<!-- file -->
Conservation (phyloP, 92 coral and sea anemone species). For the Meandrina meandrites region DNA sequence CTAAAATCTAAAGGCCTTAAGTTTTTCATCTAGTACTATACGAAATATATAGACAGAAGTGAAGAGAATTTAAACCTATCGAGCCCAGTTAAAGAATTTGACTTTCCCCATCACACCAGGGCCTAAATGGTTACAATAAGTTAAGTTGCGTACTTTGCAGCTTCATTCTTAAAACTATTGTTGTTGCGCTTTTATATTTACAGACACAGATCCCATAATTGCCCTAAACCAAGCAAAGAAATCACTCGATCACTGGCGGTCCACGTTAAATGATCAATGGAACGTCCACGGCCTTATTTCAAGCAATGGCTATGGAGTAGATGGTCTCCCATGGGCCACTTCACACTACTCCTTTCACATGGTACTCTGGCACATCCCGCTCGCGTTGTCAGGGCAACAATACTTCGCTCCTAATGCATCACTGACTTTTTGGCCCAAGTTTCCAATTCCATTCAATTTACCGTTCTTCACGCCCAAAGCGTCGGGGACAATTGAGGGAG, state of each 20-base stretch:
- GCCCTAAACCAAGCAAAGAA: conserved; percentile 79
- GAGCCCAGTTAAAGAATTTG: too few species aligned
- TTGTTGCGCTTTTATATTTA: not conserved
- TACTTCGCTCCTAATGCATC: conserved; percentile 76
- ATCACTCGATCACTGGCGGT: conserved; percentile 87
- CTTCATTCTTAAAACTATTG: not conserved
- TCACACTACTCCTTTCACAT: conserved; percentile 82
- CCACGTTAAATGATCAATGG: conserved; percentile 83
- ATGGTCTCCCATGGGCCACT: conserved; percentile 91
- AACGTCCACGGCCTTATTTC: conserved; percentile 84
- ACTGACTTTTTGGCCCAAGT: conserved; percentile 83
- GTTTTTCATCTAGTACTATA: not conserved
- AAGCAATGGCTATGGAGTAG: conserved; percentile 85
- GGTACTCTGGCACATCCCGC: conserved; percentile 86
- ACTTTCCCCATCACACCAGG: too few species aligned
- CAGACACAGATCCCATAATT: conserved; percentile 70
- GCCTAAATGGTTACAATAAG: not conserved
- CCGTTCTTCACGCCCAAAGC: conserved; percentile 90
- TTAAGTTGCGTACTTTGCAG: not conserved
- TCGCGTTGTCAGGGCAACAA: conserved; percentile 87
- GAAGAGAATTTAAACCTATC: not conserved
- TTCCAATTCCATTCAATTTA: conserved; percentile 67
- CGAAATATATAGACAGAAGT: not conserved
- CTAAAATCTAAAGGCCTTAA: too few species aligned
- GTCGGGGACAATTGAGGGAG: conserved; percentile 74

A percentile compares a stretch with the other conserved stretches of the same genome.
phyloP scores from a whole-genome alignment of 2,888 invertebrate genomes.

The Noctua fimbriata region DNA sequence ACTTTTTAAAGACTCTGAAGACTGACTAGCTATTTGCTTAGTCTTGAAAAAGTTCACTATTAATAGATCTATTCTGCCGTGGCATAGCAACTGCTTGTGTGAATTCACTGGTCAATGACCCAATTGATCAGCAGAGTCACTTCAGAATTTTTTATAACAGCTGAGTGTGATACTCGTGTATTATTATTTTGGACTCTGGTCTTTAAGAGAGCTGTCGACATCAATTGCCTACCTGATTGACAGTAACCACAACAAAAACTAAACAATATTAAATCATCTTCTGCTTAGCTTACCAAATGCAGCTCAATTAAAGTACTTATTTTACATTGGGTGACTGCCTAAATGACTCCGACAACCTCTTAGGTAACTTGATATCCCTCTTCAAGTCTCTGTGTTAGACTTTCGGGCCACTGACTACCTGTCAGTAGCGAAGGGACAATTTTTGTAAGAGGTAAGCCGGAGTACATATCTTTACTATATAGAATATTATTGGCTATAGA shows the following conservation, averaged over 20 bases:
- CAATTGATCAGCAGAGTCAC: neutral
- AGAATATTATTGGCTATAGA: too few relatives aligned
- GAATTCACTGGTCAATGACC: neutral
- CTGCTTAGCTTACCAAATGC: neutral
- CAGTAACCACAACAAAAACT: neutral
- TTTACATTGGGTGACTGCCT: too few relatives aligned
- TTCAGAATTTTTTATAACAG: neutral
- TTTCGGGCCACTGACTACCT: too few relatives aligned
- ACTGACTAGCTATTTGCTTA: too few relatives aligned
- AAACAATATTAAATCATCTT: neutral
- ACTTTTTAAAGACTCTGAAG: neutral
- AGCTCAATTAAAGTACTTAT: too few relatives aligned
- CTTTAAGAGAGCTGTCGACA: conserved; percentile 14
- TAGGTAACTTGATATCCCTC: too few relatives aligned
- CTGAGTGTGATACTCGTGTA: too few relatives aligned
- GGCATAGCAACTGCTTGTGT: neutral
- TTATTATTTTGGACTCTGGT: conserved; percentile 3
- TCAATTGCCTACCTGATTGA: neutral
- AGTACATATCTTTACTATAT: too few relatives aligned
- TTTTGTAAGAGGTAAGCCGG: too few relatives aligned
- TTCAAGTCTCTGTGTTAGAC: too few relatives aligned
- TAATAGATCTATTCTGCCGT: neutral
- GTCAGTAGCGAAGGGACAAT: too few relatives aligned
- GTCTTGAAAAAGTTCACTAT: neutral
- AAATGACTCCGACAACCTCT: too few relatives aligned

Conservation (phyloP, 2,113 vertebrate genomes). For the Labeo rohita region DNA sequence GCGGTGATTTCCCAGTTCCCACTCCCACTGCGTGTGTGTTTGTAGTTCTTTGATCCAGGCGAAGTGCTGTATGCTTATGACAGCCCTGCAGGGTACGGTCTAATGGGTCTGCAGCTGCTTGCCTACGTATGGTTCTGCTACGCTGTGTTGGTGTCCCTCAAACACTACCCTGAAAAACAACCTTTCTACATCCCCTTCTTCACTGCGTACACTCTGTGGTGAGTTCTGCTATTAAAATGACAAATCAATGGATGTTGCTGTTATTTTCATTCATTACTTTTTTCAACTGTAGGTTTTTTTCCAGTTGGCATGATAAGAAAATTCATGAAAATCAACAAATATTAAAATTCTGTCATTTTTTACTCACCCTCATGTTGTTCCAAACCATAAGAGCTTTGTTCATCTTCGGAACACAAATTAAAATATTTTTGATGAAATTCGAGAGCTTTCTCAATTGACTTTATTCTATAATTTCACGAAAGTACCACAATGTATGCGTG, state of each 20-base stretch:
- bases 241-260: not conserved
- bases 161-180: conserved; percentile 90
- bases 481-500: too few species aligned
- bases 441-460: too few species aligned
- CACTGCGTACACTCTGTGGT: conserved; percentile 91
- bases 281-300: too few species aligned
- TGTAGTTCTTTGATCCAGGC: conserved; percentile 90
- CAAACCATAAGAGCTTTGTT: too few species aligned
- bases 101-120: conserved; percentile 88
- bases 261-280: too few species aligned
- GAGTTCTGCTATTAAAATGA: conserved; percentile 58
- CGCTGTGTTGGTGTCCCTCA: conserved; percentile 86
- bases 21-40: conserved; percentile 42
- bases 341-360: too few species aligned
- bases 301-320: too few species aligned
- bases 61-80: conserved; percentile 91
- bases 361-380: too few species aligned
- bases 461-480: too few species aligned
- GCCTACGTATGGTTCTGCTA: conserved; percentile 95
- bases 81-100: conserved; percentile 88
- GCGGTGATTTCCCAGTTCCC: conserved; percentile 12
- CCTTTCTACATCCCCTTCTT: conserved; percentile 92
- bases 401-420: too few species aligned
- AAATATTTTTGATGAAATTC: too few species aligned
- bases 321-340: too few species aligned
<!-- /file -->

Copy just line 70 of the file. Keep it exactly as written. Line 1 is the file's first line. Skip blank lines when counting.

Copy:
- bases 301-320: too few species aligned